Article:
Albany, with a population of 98,000+, is the capital of New York. They have their own flourishing food truck community there, and business is doing very well. If you’re thinking of being part of that community by setting up one of your own, now is a good time. Matt Ruth, owner of DC’s Pizza & Wings, is one of the successful food truck entrepreneurs in the city. Let us get tips from Matt on how to start a food truck business in Albany the right way.
FTE: What’s the story behind DC’s Pizza & Wings? How long has it been operating?
Chef Matt: I started at DC’s Pizza & Wings in 1989 when I graduated college while working for my uncle. Over the years, I worked on and off for him as I pursued my career. In 2007, my uncle wanted to retire due to his health so I took over by changing the name to DC’s Pizza & Catering to reflect my goal of expanding the menu & sales.
FTE: How did you learn how to start a food truck in your area?
Chef Matt: Many customers wanted DC’s to expand as we have customers that travel quite a ways. I didn’t feel that was a good course. I had eating at food trucks and say the expansion in big cities. So this was the course I would take. I approached current operators, fair or event operators, the health department and any other regulator that oversees our industry.
FTE: What was your approach to complying with city regulations and other requirements?
Chef Matt: All I can say is work closely with the health department. They are the end all in our area. Food trucks are as new to them as it is to us so we get lumped in with food trailers etc.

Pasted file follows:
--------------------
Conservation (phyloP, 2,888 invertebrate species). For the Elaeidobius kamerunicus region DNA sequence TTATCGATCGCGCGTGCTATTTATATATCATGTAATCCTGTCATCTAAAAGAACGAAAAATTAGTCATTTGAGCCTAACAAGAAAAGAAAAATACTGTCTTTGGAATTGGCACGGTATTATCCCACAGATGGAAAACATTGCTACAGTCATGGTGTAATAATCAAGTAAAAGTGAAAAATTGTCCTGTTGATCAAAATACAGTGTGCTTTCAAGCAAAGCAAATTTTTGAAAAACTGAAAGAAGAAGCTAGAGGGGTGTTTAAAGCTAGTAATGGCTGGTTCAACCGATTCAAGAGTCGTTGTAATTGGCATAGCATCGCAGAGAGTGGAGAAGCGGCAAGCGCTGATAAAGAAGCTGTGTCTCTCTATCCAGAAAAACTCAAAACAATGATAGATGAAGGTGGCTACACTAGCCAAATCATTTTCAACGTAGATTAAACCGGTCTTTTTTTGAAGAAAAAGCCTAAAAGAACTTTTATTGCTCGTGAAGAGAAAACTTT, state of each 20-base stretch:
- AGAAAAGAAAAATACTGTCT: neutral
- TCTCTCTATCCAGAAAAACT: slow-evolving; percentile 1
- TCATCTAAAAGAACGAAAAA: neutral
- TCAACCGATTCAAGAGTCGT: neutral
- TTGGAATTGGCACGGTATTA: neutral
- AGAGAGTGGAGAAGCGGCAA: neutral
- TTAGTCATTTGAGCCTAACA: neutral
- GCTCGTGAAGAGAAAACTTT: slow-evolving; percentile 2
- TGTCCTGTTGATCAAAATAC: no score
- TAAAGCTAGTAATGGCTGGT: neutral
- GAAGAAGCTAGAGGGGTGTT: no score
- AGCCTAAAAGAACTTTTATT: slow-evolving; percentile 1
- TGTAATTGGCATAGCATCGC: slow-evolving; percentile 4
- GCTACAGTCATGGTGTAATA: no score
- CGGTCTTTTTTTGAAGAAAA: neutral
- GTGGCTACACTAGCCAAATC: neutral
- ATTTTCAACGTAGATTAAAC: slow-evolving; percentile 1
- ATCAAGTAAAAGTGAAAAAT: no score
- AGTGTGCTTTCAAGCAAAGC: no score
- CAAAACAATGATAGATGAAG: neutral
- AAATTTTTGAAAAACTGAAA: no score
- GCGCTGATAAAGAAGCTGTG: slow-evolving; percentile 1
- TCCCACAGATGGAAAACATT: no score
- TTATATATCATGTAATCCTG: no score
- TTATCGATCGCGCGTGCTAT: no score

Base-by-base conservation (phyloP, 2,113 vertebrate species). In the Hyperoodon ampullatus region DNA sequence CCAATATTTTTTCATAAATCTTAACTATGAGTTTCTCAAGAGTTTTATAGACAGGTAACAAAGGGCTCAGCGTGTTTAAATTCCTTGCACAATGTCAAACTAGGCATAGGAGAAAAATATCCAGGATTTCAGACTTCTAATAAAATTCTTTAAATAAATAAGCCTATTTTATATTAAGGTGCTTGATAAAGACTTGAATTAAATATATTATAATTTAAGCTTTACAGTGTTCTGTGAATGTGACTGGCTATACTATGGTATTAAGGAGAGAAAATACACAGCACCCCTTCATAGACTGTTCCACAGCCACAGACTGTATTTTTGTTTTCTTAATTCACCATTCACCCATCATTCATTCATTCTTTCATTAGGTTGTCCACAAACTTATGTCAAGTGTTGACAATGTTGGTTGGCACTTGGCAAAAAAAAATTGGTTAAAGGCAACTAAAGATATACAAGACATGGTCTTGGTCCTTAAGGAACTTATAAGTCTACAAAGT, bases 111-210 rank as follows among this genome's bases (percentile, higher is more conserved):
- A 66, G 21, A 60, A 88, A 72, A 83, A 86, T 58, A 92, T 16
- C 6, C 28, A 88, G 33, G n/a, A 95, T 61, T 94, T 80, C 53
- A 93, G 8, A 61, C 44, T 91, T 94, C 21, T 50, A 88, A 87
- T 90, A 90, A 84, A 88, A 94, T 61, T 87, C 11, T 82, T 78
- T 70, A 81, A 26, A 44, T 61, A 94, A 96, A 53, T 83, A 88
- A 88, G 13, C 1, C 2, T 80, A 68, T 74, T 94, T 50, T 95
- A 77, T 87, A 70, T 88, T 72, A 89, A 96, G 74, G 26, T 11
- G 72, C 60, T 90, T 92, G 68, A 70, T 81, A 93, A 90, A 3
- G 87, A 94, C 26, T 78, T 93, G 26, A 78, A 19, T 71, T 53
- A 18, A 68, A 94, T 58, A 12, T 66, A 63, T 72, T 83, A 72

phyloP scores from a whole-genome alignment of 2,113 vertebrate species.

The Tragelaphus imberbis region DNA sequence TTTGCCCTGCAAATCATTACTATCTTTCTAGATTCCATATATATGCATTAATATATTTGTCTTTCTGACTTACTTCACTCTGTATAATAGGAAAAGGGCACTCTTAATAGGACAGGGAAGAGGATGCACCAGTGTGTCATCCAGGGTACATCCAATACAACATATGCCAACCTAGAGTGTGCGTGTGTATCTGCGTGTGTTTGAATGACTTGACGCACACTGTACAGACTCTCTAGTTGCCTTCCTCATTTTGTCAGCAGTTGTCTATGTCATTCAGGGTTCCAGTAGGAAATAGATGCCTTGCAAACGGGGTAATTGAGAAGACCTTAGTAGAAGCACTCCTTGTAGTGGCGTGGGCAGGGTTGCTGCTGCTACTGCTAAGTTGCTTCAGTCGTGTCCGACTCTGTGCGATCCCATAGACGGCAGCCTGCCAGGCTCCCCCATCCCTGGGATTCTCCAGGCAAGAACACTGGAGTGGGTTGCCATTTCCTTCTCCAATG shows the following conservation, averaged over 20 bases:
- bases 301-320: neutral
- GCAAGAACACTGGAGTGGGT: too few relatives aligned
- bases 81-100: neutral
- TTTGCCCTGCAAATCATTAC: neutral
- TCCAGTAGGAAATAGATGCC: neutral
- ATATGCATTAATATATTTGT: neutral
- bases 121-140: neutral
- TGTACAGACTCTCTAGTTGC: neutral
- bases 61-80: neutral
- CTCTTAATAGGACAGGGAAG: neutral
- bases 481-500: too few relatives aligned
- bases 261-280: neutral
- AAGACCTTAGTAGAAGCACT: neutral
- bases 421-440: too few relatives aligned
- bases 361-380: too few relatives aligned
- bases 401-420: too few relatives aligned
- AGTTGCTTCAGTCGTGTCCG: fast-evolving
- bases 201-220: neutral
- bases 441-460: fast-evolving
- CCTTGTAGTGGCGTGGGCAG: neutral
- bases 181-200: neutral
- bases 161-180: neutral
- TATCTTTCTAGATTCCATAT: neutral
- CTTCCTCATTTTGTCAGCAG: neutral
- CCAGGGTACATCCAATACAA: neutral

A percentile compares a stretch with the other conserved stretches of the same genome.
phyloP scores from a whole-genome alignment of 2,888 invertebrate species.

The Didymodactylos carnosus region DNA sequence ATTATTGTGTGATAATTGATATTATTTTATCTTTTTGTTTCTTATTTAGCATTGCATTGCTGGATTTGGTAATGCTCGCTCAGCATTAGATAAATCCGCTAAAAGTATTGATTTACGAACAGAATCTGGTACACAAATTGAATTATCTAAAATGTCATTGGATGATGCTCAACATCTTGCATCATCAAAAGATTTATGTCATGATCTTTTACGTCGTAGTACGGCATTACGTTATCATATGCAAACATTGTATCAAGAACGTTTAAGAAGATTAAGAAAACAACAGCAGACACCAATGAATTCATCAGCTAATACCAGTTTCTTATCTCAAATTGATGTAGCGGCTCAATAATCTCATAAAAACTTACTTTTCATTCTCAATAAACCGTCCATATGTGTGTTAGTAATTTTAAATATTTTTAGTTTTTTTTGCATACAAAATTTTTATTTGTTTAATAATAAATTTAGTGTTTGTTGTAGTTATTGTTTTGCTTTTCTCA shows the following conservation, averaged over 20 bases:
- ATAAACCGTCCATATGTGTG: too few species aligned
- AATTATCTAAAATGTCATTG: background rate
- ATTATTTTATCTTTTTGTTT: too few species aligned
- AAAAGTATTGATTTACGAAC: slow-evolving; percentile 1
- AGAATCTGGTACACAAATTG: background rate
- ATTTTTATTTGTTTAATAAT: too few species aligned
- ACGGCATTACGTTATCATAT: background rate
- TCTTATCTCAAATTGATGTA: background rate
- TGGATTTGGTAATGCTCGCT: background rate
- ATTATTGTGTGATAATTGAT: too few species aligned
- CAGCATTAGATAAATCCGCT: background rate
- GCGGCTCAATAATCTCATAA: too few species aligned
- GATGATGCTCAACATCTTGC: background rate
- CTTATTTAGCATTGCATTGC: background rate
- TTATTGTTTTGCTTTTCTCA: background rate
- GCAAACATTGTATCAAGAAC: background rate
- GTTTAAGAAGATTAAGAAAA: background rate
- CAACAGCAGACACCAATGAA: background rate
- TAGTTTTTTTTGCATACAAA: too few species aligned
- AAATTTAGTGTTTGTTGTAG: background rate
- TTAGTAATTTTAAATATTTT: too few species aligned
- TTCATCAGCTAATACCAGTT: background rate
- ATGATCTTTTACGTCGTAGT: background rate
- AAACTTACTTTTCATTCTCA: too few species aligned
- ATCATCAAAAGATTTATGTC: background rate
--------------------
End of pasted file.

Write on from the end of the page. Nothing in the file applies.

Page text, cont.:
FTE: Sometimes, finding a suitable parking space can be a problem. How is it in Albany, New York?
Chef Matt: In Albany, the spots that have parking issues are the most coveted such as the ones in front of the government offices downtown which are operated by the city. For the most part, that’s the only area with an issue. Other than that, space is made available for trucks & events.
FTE: What are some of the unique challenges of operating a food truck in your city?
Chef Matt: The hardest part about starting is finding locations & events. Then, after that, figuring out how much material you need because it is not like operating a store front. They are two different but related things. The biggest decision I feel is whether you want to do a quick serve for lunch/dinner or something more detailed because that will determine where you want your truck.
FTE: Finally, what is your best advice for our readers?
Chef Matt: Think outside the four walls of your restaurant! Think of what sets your truck apart.
We appreciate your contribution Matt. Good luck to you.
Here are some more reading materials which you will find useful.
New Mobile Food Vendor License Checklist – This is your starting point.
Department of Health – Here you will find complete information on the regulations and permit requirements of the Department of Health.
Department of Health (Albany) – Application for a permit to operate a temporary food service establishment.
Business, Vendor & Event Forms – Here you will find information and rules on Albany’s Mobile Food Vendor Pilot Program.
DC’s Pizza & Wings – The official website of DC’s Pizza & Wings. Check it out.